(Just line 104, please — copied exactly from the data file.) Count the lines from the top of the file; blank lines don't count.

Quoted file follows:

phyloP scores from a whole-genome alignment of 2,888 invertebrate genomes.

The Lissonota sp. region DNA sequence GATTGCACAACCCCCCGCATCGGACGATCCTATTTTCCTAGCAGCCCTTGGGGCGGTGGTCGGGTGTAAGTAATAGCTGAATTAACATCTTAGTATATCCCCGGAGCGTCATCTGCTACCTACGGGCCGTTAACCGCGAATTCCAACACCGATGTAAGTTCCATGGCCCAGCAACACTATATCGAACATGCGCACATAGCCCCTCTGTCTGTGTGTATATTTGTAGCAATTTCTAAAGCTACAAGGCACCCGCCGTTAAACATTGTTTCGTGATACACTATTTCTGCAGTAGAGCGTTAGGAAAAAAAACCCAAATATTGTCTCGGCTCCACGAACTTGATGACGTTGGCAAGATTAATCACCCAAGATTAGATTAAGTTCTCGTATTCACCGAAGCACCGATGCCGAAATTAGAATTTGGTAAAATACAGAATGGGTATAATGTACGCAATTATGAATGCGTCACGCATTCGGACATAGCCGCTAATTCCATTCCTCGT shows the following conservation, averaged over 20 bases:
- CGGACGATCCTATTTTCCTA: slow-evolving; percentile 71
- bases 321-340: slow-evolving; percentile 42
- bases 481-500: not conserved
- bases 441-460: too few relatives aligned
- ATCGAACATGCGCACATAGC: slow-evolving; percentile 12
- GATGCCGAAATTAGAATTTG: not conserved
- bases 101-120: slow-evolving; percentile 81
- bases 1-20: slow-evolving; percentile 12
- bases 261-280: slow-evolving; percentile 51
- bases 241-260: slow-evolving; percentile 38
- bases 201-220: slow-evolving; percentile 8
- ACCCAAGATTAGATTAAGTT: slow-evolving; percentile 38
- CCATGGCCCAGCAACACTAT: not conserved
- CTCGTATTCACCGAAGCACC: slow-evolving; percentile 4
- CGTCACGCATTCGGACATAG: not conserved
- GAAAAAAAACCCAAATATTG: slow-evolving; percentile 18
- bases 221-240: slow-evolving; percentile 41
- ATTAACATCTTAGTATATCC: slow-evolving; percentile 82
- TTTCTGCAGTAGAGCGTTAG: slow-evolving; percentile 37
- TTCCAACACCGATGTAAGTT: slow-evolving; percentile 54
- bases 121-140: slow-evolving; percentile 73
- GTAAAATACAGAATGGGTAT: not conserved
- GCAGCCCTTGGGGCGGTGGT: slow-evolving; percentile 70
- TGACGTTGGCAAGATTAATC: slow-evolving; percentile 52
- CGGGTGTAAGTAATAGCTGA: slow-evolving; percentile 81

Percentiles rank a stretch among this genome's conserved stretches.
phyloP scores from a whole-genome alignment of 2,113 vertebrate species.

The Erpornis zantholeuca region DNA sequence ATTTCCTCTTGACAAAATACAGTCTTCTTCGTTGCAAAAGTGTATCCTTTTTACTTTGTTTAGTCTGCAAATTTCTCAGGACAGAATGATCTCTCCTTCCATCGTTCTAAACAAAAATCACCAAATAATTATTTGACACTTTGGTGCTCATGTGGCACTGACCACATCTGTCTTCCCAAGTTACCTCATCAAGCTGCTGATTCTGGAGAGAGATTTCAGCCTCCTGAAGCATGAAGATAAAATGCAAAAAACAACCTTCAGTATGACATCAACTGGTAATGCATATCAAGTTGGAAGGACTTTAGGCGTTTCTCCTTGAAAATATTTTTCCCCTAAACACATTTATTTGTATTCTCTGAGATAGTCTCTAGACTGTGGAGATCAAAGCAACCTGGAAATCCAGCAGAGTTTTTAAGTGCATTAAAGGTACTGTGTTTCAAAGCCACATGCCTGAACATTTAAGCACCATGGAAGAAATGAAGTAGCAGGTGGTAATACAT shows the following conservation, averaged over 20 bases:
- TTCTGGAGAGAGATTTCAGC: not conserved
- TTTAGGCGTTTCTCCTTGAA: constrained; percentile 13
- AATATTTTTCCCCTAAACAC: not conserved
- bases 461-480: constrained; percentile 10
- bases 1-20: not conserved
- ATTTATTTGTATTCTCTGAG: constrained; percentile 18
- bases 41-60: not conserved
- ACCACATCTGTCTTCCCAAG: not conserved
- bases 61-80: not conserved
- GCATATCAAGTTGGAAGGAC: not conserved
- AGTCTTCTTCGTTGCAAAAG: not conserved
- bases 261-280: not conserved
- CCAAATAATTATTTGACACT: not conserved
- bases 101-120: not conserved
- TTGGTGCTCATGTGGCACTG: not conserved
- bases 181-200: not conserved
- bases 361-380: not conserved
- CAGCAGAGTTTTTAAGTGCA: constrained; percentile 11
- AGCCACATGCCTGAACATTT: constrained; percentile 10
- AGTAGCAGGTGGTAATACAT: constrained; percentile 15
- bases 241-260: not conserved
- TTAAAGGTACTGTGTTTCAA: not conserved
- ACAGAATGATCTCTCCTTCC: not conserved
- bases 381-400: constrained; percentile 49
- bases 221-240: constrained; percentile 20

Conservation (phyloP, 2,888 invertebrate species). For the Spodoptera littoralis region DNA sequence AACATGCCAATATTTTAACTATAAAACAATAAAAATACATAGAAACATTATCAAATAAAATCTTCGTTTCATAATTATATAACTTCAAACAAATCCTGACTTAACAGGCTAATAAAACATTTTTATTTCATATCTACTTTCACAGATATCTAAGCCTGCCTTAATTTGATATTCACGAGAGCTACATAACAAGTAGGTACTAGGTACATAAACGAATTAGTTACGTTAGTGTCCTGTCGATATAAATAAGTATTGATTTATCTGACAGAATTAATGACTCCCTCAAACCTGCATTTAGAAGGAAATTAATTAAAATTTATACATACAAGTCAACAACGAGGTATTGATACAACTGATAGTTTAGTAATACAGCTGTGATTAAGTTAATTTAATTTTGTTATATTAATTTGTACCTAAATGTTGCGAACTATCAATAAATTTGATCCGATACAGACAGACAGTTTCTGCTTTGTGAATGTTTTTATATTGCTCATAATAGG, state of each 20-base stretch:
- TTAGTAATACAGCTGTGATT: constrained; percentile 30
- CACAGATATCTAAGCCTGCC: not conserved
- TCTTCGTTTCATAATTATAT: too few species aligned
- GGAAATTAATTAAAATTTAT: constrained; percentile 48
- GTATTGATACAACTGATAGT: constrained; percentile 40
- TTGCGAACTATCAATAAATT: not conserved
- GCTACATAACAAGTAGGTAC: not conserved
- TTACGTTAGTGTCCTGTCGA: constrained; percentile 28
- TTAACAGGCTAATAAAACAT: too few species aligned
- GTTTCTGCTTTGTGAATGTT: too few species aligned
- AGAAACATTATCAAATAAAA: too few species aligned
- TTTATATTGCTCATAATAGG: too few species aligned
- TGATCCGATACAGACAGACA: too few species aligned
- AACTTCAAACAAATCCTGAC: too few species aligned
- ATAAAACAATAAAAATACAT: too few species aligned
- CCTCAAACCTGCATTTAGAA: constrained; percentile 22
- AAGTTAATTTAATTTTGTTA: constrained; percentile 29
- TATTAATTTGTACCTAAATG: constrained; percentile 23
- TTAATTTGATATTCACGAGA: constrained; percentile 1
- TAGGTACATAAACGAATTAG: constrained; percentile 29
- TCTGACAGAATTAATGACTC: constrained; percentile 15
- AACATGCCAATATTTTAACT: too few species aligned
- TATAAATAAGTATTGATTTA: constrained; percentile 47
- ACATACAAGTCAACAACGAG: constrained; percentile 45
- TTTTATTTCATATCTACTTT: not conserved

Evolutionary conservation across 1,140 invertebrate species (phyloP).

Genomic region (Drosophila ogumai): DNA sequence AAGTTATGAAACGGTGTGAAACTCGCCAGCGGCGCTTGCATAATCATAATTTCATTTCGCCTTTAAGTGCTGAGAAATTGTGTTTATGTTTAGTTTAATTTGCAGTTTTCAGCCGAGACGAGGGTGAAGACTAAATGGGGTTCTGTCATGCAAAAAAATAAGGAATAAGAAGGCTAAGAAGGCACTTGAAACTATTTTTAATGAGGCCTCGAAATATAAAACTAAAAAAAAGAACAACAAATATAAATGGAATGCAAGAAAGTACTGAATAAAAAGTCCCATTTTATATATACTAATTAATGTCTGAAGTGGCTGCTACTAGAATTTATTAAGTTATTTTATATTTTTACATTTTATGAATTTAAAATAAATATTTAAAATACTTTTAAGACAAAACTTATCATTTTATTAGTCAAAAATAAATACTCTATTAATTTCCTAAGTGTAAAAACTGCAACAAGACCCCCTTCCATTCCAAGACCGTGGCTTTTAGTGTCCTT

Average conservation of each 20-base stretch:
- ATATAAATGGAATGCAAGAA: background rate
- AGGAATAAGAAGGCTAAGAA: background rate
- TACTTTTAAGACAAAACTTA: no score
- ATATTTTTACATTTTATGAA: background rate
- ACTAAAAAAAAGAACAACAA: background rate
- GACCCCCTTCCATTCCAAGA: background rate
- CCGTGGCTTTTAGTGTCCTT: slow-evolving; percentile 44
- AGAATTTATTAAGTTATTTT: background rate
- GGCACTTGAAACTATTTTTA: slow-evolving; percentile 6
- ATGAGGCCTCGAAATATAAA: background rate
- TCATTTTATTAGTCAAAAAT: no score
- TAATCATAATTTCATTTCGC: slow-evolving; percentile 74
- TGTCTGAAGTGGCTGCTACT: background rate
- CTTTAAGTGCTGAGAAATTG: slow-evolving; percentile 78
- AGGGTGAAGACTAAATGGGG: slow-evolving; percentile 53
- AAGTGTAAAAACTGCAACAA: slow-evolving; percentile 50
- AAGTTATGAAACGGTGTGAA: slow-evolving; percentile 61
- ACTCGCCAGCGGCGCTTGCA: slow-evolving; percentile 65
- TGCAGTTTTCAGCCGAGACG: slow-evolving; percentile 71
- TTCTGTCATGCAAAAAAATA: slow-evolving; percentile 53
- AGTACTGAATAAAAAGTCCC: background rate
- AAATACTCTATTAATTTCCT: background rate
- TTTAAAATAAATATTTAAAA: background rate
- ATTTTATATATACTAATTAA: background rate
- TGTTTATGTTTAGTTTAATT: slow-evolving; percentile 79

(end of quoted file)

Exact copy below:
- TTCTGTCATGCAAAAAAATA: slow-evolving; percentile 53